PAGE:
Cannabis L. (Cannabis sativa)
Safety and pharmacokinetics of oral cannabidiol when administered concomitantly with intravenous fentanyl in humans CSV JSON

Objectives — Cannabidiol (CBD) is hypothesized as a potential treatment for opioid addiction, with safety studies an important first step for medication development. We determined CBD safety and pharmacokinetics when administered concomitantly with a high-potency opioid in healthy subjects.

Methods — This double-blind, placebo-controlled cross-over study of CBD co-administered with intravenous fentanyl, was conducted at the Clinical Research Center in Mount Sinai Hospital, a tertiary care medical center in New York City. Participants were healthy volunteers aged 21–65 years with prior opioid exposure, regardless of route. Blood samples were obtained before and after 400 or 800 mg CBD pretreatment, followed by a single 0.5 (Session 1) or 1.0mcg/Kg (Session 2) intravenous fentanyl dose. The primary outcome was the Systematic Assessment for Treatment Emergent Events (SAFTEE) to assess safety and adverse effects. CBD peak plasma concentrations, time to reach peak plasma concentrations (tmax), and area under the curve (AUC) were measured.

Results — SAFTEE data were similar between groups without respiratory depression or cardiovascular complications during any test session. Following low dose CBD, tmax occurred at 3 and 1.5h (Sessions 1 and 2, respectively). Following high dose CBD, tmax occurred at 3 and 4h in Sessions 1 and 2, respectively. There were no significant differences in plasma CBD or cortisol (AUC p=NS) between sessions.

Conclusions — CBD does not exacerbate adverse effects associated with intravenous fentanyl administration. Co-administration of CBD and opioids was safe and well tolerated. These data provide the foundation for future studies examining CBD as a potential treatment for opioid abuse.

1 . Plasma CBD Concentrations (id=NPDI-UlPhZQ)

In Vivo Interaction Study

No Effect (based on bioequivalence limits) was detected.

fentanyl

cannabidiol

(Figure 2)

Results

Value reported estimated at 3 hours with 800 mg CBD (original value reported = ~170 µg/L)
With 400 mg CBD, Cmax mean ± SEM ~ 140 µg/L ± 20 µg/L
Values above converted to ng/mL.
CBD+placebo led to 0 µg/Lconcentration throughout the 8 hours collected.
(Figure 2)

Compound measured Measurement Value Study sequence Additional information N replicates

Experimental Conditions

Biphasic with at least one week interim.
(Figure 1)

Double-blind
Placebo-controlled
Randomized crossover

Population

Healthy volunteers

Healthy alcohol drinking
No marijuana use
Nonsmokers
Smokers

12

Healthy volunteers were recruited through advertisement in the community and local newspapers and assigned a unique identification number. Inclusion Criteria: past exposure at least once to an opioid (i.e. codeine, morphine, fentanyl); and aged between 21 and 65 years. Exclusion Criteria: using any psychoactive drug at any time during the study; current diagnosis of drug dependence (except nicotine dependence) based on Structured Clinical Interview for DSM-IV (SCID-IV) interview; history of cardiac disease, arrhythmias, head trauma, seizures, or Axis I psychiatric conditions under DSM-IV examined with the Mini International Neuropsychiatric Interview-MINI; hypersensitivity to any opioid or cannabinoid; pregnant or breastfeeding; not using an appropriate method of contraception; or intoxication at the time of arrival on the site of the study or positive drug screen (screened for cocaine, cannabis, opiates, benzodiazepines, barbiturates, phencyclidine, amphetamines). Subjects were compensated $150 per session and $10 for screening; compensation was determined based on minimum wage, hours required for study participation and transportation fees. We enrolled 6 subjects per study group similar to CBD studies using the same dose range in healthy subjects (Crippa et al., 2004).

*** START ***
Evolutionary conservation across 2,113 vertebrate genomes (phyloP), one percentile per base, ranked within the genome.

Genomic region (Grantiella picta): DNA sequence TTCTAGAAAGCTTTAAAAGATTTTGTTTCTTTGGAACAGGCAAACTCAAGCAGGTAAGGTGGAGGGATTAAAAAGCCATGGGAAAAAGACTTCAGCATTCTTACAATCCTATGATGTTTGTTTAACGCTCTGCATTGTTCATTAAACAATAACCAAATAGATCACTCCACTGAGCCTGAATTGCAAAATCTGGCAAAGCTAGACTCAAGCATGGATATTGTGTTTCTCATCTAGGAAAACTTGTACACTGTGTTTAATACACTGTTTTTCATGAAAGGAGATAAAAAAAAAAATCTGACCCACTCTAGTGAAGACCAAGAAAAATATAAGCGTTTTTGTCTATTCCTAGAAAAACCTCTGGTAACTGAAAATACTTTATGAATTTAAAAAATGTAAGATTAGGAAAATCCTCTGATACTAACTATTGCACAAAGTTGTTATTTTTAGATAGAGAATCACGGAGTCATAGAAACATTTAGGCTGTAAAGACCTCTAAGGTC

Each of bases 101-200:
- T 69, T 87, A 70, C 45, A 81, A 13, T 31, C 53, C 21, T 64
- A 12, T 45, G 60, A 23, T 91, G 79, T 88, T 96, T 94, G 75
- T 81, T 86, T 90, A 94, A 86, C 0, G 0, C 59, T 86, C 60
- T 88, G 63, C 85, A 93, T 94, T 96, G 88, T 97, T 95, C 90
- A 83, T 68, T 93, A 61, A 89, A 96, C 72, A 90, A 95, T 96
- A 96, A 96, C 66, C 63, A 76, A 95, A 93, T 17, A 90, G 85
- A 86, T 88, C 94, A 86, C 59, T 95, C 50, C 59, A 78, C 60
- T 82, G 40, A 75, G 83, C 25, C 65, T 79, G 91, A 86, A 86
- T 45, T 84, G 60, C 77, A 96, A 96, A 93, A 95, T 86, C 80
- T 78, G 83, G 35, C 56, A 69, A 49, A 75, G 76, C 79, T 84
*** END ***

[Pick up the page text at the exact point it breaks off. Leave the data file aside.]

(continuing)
Pharmacokinetic (PK) Sampling Information

Blood: -10 min, 30 min, 90 min, 2 hr, 3 hr, 4 hr, 6 hr, 8 hr; Urine: -2 hr, 30 min, 2 hr, 4 hr, 6 hr, 8 hr

Provided standardized meal

Blood and urine: 1 hr, 3 hr, 5 hr, 7 hr post-administration of fentanyl

Provided standardized meal

Drug or Natural Product Administration

Object Administration — fentanyl

Oral

Capsule

400 mg or 800 mg

Once per session, dose dependent on group

Precipitant Administration — cannabidiol

Intravenous

Solution

0.5 or 1 mcg/kg

Once per session, dose dependent on group

Natural Product Characteristics

Not provided

Pharmacodynamics (PD) & Adverse Events

Clinical monitoring of vital signs (temperature, heart rate, respiratory rate, blood pressure, oxygen saturation) occurred continuously and was analyzed at time points according to Figure 1 using AUC between groups. 

Cardiac disorders 35200000
Respiratory, thoracic and mediastinal disorders 37200000

There were no occurrences of respiratory depression (breaths/min <12) or cardiovascular compromise (mean arterial pressure <60mmHg, heart rate >100) in any subject at any time point. Higher fentanyl dose (1.0 vs. 0.5 mcg/kg) was associated with slightly lower respiratory rate and temperature (mean AUC t-test p<0.05), however, cardiovascular parameters were similar between sessions (p=NS). CBD dose (0 vs. 400 vs. 800mg) was not associated with any significant differences in vital sign parameters throughout the study (mean AUC ANOVA p=NS for all).

Respiratory, thoracic and mediastinal disorders 37200000